It’s like déjà vu all over again!
The owner of a soon-to-open 39th Street bar that neighbors worry will cause the same quality-of-life problems as its seedy predecessor must return to the Sunset Park community board — again — to present a written security plan for the space after he failed to bring it to this month’s Public Safety Committee meeting, which he agreed to do back in April, according to board officials.
“The residents deserve to know, what are we going to do to mitigate some of the nuisances?” board chairman Cesar Zuniga said at the June 7 meeting. “I think the expectation was that you guys were going to bring that plan here tonight.”
The bar’s owner and manager, Pablo Nivicela, appeared before the committee with a lawyer and a security specialist, Tony Caldarola, who’s also a retired city police officer. The duo promised that Explosion 21 — the forthcoming “upscale” spot between Third and Fourth avenues — would avoid repeating predecessor El Tropicoso’s two years of troubled history at the site, which included 62 Criminal Court summonses for excessive noise, public urination, and drinking in public; 44 calls to 911; and a sex crime.
Caldarola discussed measures he would institute to control the crowd in and around the space, adding that guards at Explosion 21 would verify the identities of patrons before allowing them inside, keep a do-not-enter list, and cut people off from entering after a certain time.
“With a location like this, it comes down to controlling the crowd, controlling the music. All of our guards know, once they’re outside, you gotta get them off the block,” said Caldarola, a partner in local security company Illuminus Investigative Services.
But the committee chairman said the informal conversation about prospective security measures wasn’t good enough, because the owner was supposed to show up at the meeting with a detailed plan in writing to share with the residents.
“They were supposed to come back with a security plan,” Samuel Sierra. “That was the ask.”
Nivicela first appeared before the committee — and a seething pack of the block’s fed-up residents — with his accountant, Renan Mazorra, on April 9, when Sierra first asked the pair to return with a written security plan. But at the June meeting, Nivicela’s attorney Caldarola said that Mazorra was unqualified to represent his client in agreeing to that request because he was not a lawyer.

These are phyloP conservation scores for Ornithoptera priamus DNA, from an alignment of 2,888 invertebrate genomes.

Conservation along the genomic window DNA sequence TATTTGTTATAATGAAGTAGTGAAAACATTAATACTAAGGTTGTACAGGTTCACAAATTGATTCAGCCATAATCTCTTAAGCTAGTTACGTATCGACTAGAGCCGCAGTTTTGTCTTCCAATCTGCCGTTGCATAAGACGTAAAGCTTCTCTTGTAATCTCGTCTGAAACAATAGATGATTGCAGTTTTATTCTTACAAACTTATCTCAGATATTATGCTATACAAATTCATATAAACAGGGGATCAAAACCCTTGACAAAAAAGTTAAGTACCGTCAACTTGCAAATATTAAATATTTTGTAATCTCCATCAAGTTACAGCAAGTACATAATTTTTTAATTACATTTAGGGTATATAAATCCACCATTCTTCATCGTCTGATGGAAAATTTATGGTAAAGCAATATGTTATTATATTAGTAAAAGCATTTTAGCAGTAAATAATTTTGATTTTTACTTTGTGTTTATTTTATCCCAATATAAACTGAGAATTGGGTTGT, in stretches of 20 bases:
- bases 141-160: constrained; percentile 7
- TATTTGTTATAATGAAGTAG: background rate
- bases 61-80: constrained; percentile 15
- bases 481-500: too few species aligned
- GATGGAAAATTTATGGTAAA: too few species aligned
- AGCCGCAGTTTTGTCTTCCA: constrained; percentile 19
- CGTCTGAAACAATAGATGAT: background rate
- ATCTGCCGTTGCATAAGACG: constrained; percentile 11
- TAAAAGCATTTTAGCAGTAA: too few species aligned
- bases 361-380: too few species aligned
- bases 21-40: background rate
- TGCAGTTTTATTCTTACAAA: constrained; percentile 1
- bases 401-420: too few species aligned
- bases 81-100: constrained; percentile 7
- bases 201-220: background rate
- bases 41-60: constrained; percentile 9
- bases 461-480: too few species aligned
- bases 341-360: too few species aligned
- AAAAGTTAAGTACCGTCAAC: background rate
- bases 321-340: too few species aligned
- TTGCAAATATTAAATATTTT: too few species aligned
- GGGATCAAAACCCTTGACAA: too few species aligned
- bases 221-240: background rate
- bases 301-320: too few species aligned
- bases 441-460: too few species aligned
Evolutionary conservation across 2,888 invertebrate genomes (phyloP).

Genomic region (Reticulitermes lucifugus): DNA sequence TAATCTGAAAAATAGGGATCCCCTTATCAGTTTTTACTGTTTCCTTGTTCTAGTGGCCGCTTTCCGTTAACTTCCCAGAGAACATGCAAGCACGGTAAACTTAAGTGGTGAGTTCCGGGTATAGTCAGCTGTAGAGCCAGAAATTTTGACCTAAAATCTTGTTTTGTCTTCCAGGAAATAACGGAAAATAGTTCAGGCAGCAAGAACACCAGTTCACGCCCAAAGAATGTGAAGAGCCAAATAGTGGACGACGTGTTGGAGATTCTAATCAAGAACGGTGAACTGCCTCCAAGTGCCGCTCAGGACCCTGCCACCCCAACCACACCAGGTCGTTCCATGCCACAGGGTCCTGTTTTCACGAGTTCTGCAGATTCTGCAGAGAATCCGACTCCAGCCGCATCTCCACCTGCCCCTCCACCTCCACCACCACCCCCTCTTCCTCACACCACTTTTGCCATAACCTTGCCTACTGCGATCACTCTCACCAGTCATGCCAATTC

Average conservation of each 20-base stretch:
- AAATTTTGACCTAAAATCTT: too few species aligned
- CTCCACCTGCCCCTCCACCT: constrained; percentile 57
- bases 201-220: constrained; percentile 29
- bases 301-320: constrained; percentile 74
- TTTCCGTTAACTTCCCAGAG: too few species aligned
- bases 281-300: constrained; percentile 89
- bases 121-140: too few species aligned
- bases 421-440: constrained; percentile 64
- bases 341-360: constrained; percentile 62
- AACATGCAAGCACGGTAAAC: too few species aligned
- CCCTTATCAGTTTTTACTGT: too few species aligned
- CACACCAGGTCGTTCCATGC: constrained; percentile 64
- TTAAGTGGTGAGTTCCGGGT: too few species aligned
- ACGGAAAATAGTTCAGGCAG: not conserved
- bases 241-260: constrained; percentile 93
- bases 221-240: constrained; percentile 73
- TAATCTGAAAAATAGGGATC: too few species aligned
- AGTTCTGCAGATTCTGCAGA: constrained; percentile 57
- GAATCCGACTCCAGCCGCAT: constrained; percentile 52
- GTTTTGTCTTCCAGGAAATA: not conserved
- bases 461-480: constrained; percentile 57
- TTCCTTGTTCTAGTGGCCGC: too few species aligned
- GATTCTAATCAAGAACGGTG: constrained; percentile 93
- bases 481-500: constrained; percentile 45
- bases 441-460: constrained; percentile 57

At the April meeting, residents also demanded Nivicela take measures to discourage debauchery, such as adding windows, closing earlier, soundproofing the space, and changing the bar’s incendiary name, which residents fear would attract a rowdy crowd. At the June meeting, Caldarola said Nivicela was open to changing the name and that they had already explored ways to soundproof the space and add windows.
But Caldarola said the bar can’t keep its previous promise to play “soft, ’80s background music” to discourage dancing, because doing so could adversely affect business.
“It’s unlikely and untenable that anyone is going to be able to restrict prospective customers from dancing,” he said. “Obviously the desire of the bar owner is to get in a nice crowd to make a nice living. If you say, ‘you can’t dance,’ this is going to frustrate his attempt to make a living.”
The lawyer added that he would host a meeting between locals and bar reps at his neighborhood office to discuss the plans, and that residents could even tour the bar to see the structural changes management would make to soundproof it.
But Zuniga drove home the necessity of putting a plan in writing that includes a timeline in order to hold the business owner accountable to locals.
“It’s one thing to talk about these things, the other is to implement them and actually see if there’s a qualitative difference in how the neighbors are receiving these changes,” he said.
The meeting with the community board was a customary, non-binding courtesy as part of the process to obtain a liquor license, which the State Liquor Authority ultimately grants or denies.